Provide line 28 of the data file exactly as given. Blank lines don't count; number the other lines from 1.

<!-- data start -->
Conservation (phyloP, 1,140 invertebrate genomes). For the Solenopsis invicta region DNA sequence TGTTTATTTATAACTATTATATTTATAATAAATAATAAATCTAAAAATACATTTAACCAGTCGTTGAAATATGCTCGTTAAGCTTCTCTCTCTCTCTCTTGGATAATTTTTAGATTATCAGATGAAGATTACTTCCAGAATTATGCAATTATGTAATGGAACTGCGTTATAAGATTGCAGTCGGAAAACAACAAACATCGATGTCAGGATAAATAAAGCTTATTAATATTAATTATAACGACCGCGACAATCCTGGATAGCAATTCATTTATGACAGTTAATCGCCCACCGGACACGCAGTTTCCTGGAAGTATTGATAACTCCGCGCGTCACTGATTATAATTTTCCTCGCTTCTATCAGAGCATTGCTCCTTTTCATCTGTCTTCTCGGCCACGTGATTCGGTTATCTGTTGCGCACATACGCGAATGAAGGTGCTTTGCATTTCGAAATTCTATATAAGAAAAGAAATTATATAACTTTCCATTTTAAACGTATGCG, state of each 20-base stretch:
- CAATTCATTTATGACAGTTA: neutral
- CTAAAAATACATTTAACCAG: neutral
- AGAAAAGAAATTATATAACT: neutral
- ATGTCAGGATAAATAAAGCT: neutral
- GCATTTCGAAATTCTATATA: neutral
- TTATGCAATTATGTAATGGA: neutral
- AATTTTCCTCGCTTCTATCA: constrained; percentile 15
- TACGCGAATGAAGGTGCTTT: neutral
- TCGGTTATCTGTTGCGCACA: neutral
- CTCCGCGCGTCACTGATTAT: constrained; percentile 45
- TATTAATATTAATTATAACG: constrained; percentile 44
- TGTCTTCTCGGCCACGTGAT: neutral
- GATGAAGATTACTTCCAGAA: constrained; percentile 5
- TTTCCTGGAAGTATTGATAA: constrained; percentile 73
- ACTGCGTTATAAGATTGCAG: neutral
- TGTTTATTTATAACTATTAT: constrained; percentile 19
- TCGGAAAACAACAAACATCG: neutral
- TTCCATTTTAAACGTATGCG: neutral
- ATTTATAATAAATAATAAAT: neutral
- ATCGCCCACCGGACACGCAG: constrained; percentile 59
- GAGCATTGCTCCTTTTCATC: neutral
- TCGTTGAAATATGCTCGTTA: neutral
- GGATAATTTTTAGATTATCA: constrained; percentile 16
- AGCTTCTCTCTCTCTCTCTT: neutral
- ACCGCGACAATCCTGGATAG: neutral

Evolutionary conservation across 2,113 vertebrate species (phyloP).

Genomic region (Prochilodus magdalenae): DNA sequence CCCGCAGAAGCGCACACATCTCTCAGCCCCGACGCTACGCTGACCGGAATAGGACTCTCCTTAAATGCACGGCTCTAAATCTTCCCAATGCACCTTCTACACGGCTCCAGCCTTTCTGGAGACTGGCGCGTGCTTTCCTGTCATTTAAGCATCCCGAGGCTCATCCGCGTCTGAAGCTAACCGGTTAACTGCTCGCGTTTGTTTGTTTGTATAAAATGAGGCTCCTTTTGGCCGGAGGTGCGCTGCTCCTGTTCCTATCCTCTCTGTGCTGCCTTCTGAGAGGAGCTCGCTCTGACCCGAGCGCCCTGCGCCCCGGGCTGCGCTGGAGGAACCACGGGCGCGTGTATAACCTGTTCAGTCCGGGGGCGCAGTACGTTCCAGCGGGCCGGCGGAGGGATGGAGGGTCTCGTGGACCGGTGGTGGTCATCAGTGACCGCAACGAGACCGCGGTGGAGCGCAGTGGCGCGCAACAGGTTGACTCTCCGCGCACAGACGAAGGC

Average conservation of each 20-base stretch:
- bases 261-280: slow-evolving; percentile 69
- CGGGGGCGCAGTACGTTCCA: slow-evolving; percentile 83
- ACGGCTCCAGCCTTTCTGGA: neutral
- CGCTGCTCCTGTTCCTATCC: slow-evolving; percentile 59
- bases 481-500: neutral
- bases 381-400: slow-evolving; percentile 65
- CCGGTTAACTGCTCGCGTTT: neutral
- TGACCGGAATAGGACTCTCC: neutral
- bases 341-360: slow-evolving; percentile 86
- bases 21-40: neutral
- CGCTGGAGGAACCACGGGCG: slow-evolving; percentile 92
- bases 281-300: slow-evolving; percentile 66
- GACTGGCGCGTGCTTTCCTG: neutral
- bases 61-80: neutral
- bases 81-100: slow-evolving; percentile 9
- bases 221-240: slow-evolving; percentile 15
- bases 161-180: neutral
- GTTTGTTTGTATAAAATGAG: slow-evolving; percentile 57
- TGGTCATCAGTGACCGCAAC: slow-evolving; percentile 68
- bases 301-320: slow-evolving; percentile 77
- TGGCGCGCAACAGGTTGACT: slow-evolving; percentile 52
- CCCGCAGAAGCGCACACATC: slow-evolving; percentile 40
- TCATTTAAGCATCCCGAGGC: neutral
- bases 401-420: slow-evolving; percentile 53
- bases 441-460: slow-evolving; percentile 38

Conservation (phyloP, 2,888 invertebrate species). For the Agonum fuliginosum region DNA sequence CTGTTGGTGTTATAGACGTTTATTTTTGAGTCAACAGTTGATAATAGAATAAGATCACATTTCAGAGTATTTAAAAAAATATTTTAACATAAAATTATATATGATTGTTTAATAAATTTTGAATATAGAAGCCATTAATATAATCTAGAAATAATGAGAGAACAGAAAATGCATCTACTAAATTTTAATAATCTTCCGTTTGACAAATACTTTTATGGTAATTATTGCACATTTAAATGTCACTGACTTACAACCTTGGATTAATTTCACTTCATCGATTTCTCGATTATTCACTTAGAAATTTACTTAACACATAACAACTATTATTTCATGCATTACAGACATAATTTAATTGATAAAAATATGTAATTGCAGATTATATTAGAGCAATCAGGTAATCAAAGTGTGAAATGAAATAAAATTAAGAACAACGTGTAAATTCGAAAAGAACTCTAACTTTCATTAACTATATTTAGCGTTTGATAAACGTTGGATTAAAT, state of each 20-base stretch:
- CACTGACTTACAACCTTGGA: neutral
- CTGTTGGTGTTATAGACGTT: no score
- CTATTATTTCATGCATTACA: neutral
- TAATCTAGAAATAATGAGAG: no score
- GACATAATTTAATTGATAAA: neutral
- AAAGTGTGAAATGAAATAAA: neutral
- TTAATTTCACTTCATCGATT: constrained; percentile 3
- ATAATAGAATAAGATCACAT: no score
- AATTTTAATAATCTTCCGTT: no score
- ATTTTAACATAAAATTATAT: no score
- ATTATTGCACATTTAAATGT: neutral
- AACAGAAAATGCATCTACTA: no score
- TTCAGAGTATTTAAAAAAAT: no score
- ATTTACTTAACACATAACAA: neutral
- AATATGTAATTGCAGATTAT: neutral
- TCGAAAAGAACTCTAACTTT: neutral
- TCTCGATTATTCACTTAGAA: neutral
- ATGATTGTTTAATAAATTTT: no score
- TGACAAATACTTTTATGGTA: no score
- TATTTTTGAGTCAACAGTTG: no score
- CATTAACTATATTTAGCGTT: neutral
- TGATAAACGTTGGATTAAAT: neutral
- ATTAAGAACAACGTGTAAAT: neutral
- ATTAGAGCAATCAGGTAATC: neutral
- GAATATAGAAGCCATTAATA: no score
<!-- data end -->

Genomic region (Prochilodus magdalenae): DNA sequence CCCGCAGAAGCGCACACATCTCTCAGCCCCGACGCTACGCTGACCGGAATAGGACTCTCCTTAAATGCACGGCTCTAAATCTTCCCAATGCACCTTCTACACGGCTCCAGCCTTTCTGGAGACTGGCGCGTGCTTTCCTGTCATTTAAGCATCCCGAGGCTCATCCGCGTCTGAAGCTAACCGGTTAACTGCTCGCGTTTGTTTGTTTGTATAAAATGAGGCTCCTTTTGGCCGGAGGTGCGCTGCTCCTGTTCCTATCCTCTCTGTGCTGCCTTCTGAGAGGAGCTCGCTCTGACCCGAGCGCCCTGCGCCCCGGGCTGCGCTGGAGGAACCACGGGCGCGTGTATAACCTGTTCAGTCCGGGGGCGCAGTACGTTCCAGCGGGCCGGCGGAGGGATGGAGGGTCTCGTGGACCGGTGGTGGTCATCAGTGACCGCAACGAGACCGCGGTGGAGCGCAGTGGCGCGCAACAGGTTGACTCTCCGCGCACAGACGAAGGC